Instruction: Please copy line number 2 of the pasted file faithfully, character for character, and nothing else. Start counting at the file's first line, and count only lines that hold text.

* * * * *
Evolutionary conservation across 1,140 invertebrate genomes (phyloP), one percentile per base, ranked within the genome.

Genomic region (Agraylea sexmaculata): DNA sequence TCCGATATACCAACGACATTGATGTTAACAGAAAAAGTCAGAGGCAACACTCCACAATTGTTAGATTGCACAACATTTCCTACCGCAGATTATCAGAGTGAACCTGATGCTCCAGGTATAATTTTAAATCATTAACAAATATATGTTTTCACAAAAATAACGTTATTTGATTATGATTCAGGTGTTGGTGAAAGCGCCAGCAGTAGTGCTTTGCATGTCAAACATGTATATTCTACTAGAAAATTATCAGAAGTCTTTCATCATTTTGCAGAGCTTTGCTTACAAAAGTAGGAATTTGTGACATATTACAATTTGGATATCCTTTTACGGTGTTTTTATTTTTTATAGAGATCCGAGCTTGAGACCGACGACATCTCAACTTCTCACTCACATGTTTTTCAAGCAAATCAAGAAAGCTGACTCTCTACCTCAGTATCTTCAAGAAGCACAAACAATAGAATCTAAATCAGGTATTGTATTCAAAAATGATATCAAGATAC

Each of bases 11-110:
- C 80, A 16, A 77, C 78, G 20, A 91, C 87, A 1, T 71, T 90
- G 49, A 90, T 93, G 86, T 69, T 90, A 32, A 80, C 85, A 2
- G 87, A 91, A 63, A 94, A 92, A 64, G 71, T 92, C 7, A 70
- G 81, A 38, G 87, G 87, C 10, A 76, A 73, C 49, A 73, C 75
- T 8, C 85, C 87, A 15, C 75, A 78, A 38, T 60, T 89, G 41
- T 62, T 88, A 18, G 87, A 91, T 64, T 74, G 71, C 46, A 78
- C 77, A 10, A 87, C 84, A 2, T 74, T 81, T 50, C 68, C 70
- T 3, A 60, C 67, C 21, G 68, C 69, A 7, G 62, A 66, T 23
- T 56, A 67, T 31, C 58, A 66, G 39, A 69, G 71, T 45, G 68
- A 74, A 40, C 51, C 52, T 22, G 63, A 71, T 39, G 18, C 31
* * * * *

Genomic region (Agraylea sexmaculata): DNA sequence TCCGATATACCAACGACATTGATGTTAACAGAAAAAGTCAGAGGCAACACTCCACAATTGTTAGATTGCACAACATTTCCTACCGCAGATTATCAGAGTGAACCTGATGCTCCAGGTATAATTTTAAATCATTAACAAATATATGTTTTCACAAAAATAACGTTATTTGATTATGATTCAGGTGTTGGTGAAAGCGCCAGCAGTAGTGCTTTGCATGTCAAACATGTATATTCTACTAGAAAATTATCAGAAGTCTTTCATCATTTTGCAGAGCTTTGCTTACAAAAGTAGGAATTTGTGACATATTACAATTTGGATATCCTTTTACGGTGTTTTTATTTTTTATAGAGATCCGAGCTTGAGACCGACGACATCTCAACTTCTCACTCACATGTTTTTCAAGCAAATCAAGAAAGCTGACTCTCTACCTCAGTATCTTCAAGAAGCACAAACAATAGAATCTAAATCAGGTATTGTATTCAAAAATGATATCAAGATAC